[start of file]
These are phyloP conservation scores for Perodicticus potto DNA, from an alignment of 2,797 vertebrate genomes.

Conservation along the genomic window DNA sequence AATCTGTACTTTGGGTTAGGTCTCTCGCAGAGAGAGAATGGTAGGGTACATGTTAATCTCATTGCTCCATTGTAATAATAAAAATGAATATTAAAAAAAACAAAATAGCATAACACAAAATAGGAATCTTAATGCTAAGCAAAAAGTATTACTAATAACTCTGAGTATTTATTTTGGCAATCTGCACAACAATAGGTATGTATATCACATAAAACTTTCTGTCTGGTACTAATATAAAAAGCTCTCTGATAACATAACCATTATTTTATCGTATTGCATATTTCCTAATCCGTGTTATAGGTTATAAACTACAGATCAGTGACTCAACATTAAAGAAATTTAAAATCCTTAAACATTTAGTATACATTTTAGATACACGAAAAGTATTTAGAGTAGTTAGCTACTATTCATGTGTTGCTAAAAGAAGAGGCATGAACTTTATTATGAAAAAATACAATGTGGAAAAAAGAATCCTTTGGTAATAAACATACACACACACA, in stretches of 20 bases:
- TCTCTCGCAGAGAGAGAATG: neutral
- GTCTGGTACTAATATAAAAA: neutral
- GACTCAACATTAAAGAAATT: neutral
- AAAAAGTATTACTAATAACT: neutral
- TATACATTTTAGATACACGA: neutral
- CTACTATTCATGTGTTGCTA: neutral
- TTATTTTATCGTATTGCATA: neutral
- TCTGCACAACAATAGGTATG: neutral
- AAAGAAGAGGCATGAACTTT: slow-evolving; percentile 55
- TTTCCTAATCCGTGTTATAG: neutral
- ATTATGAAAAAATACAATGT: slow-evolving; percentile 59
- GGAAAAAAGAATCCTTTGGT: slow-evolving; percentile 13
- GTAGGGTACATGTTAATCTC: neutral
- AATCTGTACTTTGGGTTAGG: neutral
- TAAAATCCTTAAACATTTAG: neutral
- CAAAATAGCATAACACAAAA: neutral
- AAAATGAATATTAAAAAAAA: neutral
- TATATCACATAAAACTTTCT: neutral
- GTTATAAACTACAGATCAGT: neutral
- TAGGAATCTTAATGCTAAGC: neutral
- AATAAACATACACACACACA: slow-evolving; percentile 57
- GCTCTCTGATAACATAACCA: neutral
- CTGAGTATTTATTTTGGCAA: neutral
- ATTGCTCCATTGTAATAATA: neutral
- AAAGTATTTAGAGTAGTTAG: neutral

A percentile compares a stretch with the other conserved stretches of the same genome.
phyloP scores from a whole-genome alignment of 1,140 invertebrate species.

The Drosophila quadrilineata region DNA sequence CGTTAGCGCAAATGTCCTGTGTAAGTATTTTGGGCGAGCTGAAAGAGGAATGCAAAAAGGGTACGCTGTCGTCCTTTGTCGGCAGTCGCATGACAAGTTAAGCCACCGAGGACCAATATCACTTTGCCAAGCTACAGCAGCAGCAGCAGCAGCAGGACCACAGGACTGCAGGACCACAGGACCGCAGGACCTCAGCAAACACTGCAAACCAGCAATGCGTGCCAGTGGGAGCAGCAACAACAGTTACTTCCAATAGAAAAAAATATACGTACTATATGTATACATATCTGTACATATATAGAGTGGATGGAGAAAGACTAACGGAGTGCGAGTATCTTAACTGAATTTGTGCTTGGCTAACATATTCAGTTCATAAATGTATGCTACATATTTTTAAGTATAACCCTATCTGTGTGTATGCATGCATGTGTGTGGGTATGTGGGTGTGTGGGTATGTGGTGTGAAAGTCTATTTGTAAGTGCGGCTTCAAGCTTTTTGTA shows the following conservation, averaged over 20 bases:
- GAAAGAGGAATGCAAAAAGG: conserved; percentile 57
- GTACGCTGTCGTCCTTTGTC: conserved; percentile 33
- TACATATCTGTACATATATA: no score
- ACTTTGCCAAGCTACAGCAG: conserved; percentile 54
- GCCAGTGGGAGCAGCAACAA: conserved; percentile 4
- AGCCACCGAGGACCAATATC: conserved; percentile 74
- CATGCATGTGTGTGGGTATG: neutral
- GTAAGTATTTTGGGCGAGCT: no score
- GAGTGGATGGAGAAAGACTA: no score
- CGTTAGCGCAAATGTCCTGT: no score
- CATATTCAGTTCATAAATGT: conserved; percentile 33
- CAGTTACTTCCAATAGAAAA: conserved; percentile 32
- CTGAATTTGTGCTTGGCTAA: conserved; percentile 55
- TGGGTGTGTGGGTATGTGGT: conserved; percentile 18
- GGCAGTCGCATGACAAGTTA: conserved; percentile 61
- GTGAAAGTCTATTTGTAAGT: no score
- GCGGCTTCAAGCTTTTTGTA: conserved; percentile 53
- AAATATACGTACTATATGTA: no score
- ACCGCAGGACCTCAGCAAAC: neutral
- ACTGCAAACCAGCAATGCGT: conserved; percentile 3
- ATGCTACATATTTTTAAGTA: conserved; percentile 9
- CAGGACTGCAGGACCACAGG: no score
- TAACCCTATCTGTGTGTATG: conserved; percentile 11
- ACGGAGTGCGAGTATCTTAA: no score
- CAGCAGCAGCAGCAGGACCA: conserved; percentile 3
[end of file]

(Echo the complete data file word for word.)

These are phyloP conservation scores for Perodicticus potto DNA, from an alignment of 2,797 vertebrate genomes.

Conservation along the genomic window DNA sequence AATCTGTACTTTGGGTTAGGTCTCTCGCAGAGAGAGAATGGTAGGGTACATGTTAATCTCATTGCTCCATTGTAATAATAAAAATGAATATTAAAAAAAACAAAATAGCATAACACAAAATAGGAATCTTAATGCTAAGCAAAAAGTATTACTAATAACTCTGAGTATTTATTTTGGCAATCTGCACAACAATAGGTATGTATATCACATAAAACTTTCTGTCTGGTACTAATATAAAAAGCTCTCTGATAACATAACCATTATTTTATCGTATTGCATATTTCCTAATCCGTGTTATAGGTTATAAACTACAGATCAGTGACTCAACATTAAAGAAATTTAAAATCCTTAAACATTTAGTATACATTTTAGATACACGAAAAGTATTTAGAGTAGTTAGCTACTATTCATGTGTTGCTAAAAGAAGAGGCATGAACTTTATTATGAAAAAATACAATGTGGAAAAAAGAATCCTTTGGTAATAAACATACACACACACA, in stretches of 20 bases:
- TCTCTCGCAGAGAGAGAATG: neutral
- GTCTGGTACTAATATAAAAA: neutral
- GACTCAACATTAAAGAAATT: neutral
- AAAAAGTATTACTAATAACT: neutral
- TATACATTTTAGATACACGA: neutral
- CTACTATTCATGTGTTGCTA: neutral
- TTATTTTATCGTATTGCATA: neutral
- TCTGCACAACAATAGGTATG: neutral
- AAAGAAGAGGCATGAACTTT: slow-evolving; percentile 55
- TTTCCTAATCCGTGTTATAG: neutral
- ATTATGAAAAAATACAATGT: slow-evolving; percentile 59
- GGAAAAAAGAATCCTTTGGT: slow-evolving; percentile 13
- GTAGGGTACATGTTAATCTC: neutral
- AATCTGTACTTTGGGTTAGG: neutral
- TAAAATCCTTAAACATTTAG: neutral
- CAAAATAGCATAACACAAAA: neutral
- AAAATGAATATTAAAAAAAA: neutral
- TATATCACATAAAACTTTCT: neutral
- GTTATAAACTACAGATCAGT: neutral
- TAGGAATCTTAATGCTAAGC: neutral
- AATAAACATACACACACACA: slow-evolving; percentile 57
- GCTCTCTGATAACATAACCA: neutral
- CTGAGTATTTATTTTGGCAA: neutral
- ATTGCTCCATTGTAATAATA: neutral
- AAAGTATTTAGAGTAGTTAG: neutral

A percentile compares a stretch with the other conserved stretches of the same genome.
phyloP scores from a whole-genome alignment of 1,140 invertebrate species.

The Drosophila quadrilineata region DNA sequence CGTTAGCGCAAATGTCCTGTGTAAGTATTTTGGGCGAGCTGAAAGAGGAATGCAAAAAGGGTACGCTGTCGTCCTTTGTCGGCAGTCGCATGACAAGTTAAGCCACCGAGGACCAATATCACTTTGCCAAGCTACAGCAGCAGCAGCAGCAGCAGGACCACAGGACTGCAGGACCACAGGACCGCAGGACCTCAGCAAACACTGCAAACCAGCAATGCGTGCCAGTGGGAGCAGCAACAACAGTTACTTCCAATAGAAAAAAATATACGTACTATATGTATACATATCTGTACATATATAGAGTGGATGGAGAAAGACTAACGGAGTGCGAGTATCTTAACTGAATTTGTGCTTGGCTAACATATTCAGTTCATAAATGTATGCTACATATTTTTAAGTATAACCCTATCTGTGTGTATGCATGCATGTGTGTGGGTATGTGGGTGTGTGGGTATGTGGTGTGAAAGTCTATTTGTAAGTGCGGCTTCAAGCTTTTTGTA shows the following conservation, averaged over 20 bases:
- GAAAGAGGAATGCAAAAAGG: conserved; percentile 57
- GTACGCTGTCGTCCTTTGTC: conserved; percentile 33
- TACATATCTGTACATATATA: no score
- ACTTTGCCAAGCTACAGCAG: conserved; percentile 54
- GCCAGTGGGAGCAGCAACAA: conserved; percentile 4
- AGCCACCGAGGACCAATATC: conserved; percentile 74
- CATGCATGTGTGTGGGTATG: neutral
- GTAAGTATTTTGGGCGAGCT: no score
- GAGTGGATGGAGAAAGACTA: no score
- CGTTAGCGCAAATGTCCTGT: no score
- CATATTCAGTTCATAAATGT: conserved; percentile 33
- CAGTTACTTCCAATAGAAAA: conserved; percentile 32
- CTGAATTTGTGCTTGGCTAA: conserved; percentile 55
- TGGGTGTGTGGGTATGTGGT: conserved; percentile 18
- GGCAGTCGCATGACAAGTTA: conserved; percentile 61
- GTGAAAGTCTATTTGTAAGT: no score
- GCGGCTTCAAGCTTTTTGTA: conserved; percentile 53
- AAATATACGTACTATATGTA: no score
- ACCGCAGGACCTCAGCAAAC: neutral
- ACTGCAAACCAGCAATGCGT: conserved; percentile 3
- ATGCTACATATTTTTAAGTA: conserved; percentile 9
- CAGGACTGCAGGACCACAGG: no score
- TAACCCTATCTGTGTGTATG: conserved; percentile 11
- ACGGAGTGCGAGTATCTTAA: no score
- CAGCAGCAGCAGCAGGACCA: conserved; percentile 3